More info…
ENDF/B-VIII.0
ENDF/B-VIII.0 Evaluated Nuclear Data Library

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Use of Concise Notation for Half-life Uncertainties

November 28th, 2018

The use of the concise notation is best demonstrated with an example. Research papers often publish half-lives in so-called ‘non-concise’ form. As an example, the half-life of the alpha emitter Gd-148 has been measured to be T1/2= 70.9 ± 1.0y. When this information is published in, for example, ENSDF, NDS etc. a more concise notation is used as shown in the diagram below for Gd-148 i.e. T1/2(y) = 70.9 10 where it understood that the number in italics is the numerical value of the standard uncertainty referred to the corresponding last digits of the quoted result.
Gd148 Extract from ENSDF for nuclear data on Gd-148.

As another example, the half-life of Po-209 is given in the original scientific paper as as T1/2(y) = (125.2 ± 3.3) a. In Nucleonica’s Nuclide Datasheets, however, the half-life is given as T1/2(y) = 125.2 (33) a. Notice the notation follows that of NIST which is slightly different from the ENSDF above (NIST has the uncertainty in brackets, non-italic e.g. (33); ENSDF has the uncertainty in italic withour brackets e.g. 33). Further examples of uncertainties notations are shown below.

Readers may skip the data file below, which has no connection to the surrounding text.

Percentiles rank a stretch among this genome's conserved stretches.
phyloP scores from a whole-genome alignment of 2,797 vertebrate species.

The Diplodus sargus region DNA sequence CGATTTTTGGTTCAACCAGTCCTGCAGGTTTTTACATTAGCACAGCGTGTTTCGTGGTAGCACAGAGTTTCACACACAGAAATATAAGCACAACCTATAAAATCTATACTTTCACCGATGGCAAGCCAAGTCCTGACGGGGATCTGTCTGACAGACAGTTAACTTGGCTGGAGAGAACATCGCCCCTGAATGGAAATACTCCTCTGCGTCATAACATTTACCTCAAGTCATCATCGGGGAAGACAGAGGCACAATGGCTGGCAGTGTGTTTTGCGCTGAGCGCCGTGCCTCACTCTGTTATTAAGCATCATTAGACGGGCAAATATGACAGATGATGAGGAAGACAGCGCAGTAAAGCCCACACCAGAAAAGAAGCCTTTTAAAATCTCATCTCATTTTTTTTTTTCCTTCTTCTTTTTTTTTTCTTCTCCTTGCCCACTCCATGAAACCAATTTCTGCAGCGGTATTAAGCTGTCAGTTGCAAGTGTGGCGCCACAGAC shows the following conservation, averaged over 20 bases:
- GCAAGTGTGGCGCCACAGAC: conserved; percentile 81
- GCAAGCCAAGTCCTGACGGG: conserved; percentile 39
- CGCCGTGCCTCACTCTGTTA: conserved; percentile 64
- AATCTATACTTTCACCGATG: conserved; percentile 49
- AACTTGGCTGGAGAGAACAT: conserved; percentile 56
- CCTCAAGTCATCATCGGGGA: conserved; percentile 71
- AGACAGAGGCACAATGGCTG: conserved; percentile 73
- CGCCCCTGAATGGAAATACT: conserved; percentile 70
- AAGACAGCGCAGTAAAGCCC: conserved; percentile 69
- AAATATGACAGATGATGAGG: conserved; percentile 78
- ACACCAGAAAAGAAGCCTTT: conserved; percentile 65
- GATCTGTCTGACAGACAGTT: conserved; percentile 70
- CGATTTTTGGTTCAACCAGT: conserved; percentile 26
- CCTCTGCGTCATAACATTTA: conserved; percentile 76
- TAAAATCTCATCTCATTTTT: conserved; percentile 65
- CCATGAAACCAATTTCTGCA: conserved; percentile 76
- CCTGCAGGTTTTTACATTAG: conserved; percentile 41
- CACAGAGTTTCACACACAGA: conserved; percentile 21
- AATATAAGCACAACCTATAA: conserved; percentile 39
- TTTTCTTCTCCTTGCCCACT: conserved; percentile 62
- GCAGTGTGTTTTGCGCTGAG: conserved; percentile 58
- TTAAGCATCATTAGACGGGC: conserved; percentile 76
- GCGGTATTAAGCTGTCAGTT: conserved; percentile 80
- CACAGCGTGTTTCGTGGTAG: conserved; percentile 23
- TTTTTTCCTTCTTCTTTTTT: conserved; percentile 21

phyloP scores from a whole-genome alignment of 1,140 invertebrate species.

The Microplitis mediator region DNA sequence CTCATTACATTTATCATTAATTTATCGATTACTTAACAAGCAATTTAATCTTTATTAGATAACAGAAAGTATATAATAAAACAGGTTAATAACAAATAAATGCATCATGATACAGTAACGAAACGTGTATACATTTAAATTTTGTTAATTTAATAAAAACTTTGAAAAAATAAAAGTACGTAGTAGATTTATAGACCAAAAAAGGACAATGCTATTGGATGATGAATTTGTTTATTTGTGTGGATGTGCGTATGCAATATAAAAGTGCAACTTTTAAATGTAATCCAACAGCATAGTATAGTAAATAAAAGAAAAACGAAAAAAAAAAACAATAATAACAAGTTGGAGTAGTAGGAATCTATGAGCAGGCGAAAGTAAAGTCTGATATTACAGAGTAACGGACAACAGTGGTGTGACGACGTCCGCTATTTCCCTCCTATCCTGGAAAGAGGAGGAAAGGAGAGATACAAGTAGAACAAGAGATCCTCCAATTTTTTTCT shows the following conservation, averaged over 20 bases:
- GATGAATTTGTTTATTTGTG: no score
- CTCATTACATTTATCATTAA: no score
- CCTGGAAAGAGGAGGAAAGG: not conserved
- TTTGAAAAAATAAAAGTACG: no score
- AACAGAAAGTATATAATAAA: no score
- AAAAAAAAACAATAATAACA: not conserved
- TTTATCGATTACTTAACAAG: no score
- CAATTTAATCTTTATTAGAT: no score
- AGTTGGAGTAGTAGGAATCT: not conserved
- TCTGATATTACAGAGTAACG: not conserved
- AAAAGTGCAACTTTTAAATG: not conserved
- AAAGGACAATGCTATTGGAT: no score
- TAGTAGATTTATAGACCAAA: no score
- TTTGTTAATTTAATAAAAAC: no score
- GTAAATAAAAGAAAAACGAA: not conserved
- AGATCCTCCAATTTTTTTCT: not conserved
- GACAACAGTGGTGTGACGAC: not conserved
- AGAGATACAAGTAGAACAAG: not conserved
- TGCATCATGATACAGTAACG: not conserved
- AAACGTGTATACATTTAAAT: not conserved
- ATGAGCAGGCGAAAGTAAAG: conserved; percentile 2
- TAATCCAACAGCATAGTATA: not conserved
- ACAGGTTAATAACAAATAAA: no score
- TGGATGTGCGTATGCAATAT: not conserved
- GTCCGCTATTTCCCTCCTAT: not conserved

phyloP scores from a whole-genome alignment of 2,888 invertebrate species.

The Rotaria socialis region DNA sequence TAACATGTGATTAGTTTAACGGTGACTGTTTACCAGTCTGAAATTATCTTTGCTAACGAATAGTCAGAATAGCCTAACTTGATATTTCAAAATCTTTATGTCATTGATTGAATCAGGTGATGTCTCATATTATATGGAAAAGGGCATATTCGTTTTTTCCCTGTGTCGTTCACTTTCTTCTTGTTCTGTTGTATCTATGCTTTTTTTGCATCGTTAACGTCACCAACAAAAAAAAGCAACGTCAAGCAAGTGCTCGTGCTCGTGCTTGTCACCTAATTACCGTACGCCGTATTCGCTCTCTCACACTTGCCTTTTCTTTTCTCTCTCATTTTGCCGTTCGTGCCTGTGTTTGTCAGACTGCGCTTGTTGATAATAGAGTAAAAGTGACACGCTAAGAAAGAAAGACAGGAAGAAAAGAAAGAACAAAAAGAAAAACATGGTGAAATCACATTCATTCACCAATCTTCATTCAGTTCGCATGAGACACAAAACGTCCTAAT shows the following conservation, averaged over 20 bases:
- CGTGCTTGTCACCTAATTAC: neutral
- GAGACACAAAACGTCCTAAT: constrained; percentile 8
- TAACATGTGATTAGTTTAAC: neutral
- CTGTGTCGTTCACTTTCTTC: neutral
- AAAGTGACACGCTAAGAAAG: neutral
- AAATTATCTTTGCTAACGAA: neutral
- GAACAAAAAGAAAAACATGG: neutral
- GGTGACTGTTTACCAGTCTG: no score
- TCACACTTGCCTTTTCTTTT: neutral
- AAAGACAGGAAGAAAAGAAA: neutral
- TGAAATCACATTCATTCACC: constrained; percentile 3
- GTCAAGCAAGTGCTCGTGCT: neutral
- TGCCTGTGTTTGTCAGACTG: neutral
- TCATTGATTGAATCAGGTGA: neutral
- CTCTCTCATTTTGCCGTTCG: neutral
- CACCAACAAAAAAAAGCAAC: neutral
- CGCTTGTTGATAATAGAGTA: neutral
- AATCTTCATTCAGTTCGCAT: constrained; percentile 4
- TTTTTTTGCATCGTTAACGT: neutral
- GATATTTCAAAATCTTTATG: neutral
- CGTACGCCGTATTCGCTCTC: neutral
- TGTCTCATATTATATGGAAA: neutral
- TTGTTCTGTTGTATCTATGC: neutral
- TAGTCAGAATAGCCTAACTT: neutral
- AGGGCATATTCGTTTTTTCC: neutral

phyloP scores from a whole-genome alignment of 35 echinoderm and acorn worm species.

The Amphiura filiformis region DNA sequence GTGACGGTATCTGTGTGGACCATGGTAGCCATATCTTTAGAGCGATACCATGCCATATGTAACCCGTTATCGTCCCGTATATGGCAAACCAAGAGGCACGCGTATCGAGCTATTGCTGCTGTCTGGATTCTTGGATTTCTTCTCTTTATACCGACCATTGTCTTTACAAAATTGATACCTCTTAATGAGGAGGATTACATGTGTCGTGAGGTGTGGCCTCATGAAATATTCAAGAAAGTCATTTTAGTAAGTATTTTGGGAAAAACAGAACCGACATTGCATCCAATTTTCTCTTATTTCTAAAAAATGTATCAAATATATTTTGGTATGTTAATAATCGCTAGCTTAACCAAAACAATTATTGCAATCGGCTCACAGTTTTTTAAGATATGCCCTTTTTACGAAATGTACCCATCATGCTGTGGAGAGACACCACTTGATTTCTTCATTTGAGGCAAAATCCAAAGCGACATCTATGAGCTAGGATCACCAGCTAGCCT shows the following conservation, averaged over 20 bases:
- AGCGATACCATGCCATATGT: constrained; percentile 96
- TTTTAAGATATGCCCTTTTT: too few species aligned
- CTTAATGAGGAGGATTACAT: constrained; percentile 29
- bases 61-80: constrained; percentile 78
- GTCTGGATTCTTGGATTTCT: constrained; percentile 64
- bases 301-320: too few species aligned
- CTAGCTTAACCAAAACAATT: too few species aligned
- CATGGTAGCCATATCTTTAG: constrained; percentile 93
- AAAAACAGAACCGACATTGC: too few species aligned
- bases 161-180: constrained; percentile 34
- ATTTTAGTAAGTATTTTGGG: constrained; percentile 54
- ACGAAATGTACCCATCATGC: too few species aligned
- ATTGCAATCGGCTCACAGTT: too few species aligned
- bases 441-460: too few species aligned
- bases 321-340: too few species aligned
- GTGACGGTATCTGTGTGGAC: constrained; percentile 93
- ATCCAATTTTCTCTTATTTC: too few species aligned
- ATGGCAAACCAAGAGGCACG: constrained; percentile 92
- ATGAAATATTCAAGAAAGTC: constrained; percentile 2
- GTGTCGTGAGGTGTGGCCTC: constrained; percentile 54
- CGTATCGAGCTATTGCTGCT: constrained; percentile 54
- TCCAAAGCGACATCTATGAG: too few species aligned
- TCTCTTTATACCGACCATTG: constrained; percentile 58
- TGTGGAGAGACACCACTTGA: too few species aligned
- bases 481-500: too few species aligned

NDS-Uncertainties For further information see the references below.

References
Use of concise notation for data uncertainties
Standard Uncertainty and Relative Standard Uncertainty
ENSDF manuel; Note on uncertainties is on page 104
NDS Notes on page 7

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How to add Nucleonica login to your smartphone/tablet homescreen

November 23rd, 2018

Launch the mobile browser and open the website or web page you want to pin to your home screen. Use https://nucleonica.com/?login to pin the login page for fast access (If you do not see the login page, clear the cache using Ctrl+F5). Tap the menu button and tap Add to homescreen. You’ll be able to enter a name for the shortcut and then Chrome will add it to your home screen.
More information

Mobile-Nuc2On the homescreen shown above, four Nucleonica pages have been added:
1. Nucleonica Login (click on this icon to get to the login page. Click again to enter the portal, assuming username and password have been saved).
2. NucleonicaBlog (click here to go directly to the latest information on the blog)
3. Nucleonica Faqs (Click here to go directly to the Frequently Asked Questions)
4. Nucleonica Wiki (Click here to go directly to the Nucleonica wiki)

See also Nucleonica for Smartphones